IT runs through our body providing life. But our blood can also carry disease and, in some cases, make us social outcasts.
In her new book, author and journalist Rose George explores the ‘miraculous’ red fluid inside all of us. She tells Alice Hinds about our nine pints.
What’s the most interesting thing you discovered about blood when researching Nine Pints?
That is impossible to answer! Blood is such an astonishingly rich material – the substance itself, what it does in the body, as well as its place in religion, metaphor, literature, everything.
Why do Silicon Valley millionaires think injecting young blood will give them youth?
There is history to the idea that young blood brings youth. It is said that the dying Pope Innocent VIII drank the blood of three young boys to stave off death – but it didn’t work and it was probably a scurrilous rumour.
Researchers have also stitched old and young rats and mice together, and discovered that the older ones seem to benefit from something in the younger animal’s blood.
What that might be, we don’t know yet.
They have some interesting ideas about personality traits associated with blood types in Japan. What’s going on?
The Japanese believe firmly that blood type dictates character. They are used to assess job applications, dating potential, all sorts. A-types are perfectionist, kind, calm even in an emergency, and safe drivers, while Bs are eccentric and selfish but cheery. Then Os are vigorous and cautious and ABs are complicated. But none of this has any scientific backing.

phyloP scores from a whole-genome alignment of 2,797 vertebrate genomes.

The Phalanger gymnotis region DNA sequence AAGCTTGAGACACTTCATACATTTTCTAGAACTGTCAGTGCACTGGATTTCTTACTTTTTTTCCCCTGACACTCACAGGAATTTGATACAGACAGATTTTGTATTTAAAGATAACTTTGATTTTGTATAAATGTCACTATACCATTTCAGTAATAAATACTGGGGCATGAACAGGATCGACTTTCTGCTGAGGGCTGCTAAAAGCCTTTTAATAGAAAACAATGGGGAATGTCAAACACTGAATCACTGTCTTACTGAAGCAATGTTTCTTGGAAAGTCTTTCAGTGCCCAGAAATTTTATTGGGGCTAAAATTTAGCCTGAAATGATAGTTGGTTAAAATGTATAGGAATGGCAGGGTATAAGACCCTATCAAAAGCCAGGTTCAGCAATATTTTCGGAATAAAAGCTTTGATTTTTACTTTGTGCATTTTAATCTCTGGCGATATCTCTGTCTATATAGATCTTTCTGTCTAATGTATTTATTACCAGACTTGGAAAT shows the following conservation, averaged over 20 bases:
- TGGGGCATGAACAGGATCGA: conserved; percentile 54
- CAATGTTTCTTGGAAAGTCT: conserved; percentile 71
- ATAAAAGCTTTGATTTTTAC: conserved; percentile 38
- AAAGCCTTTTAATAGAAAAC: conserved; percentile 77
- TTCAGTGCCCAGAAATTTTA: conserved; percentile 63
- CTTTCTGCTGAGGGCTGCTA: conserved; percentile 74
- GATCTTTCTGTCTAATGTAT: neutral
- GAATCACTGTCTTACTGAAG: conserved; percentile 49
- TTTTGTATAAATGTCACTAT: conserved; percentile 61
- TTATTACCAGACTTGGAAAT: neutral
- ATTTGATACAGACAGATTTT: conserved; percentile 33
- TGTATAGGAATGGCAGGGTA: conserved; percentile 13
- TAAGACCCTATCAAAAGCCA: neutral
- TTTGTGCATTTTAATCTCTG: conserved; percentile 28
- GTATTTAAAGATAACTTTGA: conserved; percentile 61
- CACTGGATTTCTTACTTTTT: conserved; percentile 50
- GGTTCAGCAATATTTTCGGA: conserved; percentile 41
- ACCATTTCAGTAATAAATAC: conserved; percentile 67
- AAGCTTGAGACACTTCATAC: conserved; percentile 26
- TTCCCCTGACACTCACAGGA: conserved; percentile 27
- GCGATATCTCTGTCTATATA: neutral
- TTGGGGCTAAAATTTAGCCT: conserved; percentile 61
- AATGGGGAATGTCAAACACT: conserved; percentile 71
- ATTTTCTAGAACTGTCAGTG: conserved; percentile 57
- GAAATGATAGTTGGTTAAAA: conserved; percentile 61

Were you surprised that leeches have such a long history in medicine?
I was more surprised that leeches aren’t history, and are still used so widely. For example, three-quarters of plastic surgery clinics interviewed in one survey still use leeches today.
Will we ever be able to create synthetic blood?
It has already been created, but it is exorbitantly expensive. So for now, to get enough quantities of something that is so good at doing what blood does – fuelling us, regulating our temperature, removing waste products, fighting off infection – we have to stick a needle into someone’s arm.
Vampires have become such a cultural phenomenon – what did you discover about our obsession with blood drinkers in fiction?
It’s old. Romans wrote of people rushing to drink the blood of gladiators, and for centuries people came to scaffolds with cups and saucepans to gather the executed’s blood, as it was thought to be a cure for epilepsy. It makes sense because when blood was seen, it usually meant death. So if we drink it, it might mean life. Although actually, you’d probably benefit from the salt and the water content and not much else.
How were blood types discovered?
Early blood transfusionists knew that some blood worked and some didn’t, and that mixing some blood could make it clump. In 1901, the Austrian scientist Karl Landsteiner suggested blood had types but didn’t categorize blood into A, B, AB and O groups until 1909. There are probably 300 or so blood types, and we don’t know why they exist.
What is blood made from?
Saltwater and stardust, for a start.
The iron in our blood comes from the death of supernovas, like all iron on our planet. Red blood cells contain iron and deliver oxygen around the body, and white blood cells fight off infection.
Platelets enable blood to clot but only where needed. And 55% of blood is plasma, which has no cells but contains fat globules, water, salts, and at least 700 proteins such as albumin, antibodies, and clotting factors.
Nine Pints: A Journey Through the Money, Medicine, and Mysteries of Blood, Portobello, £14.99.
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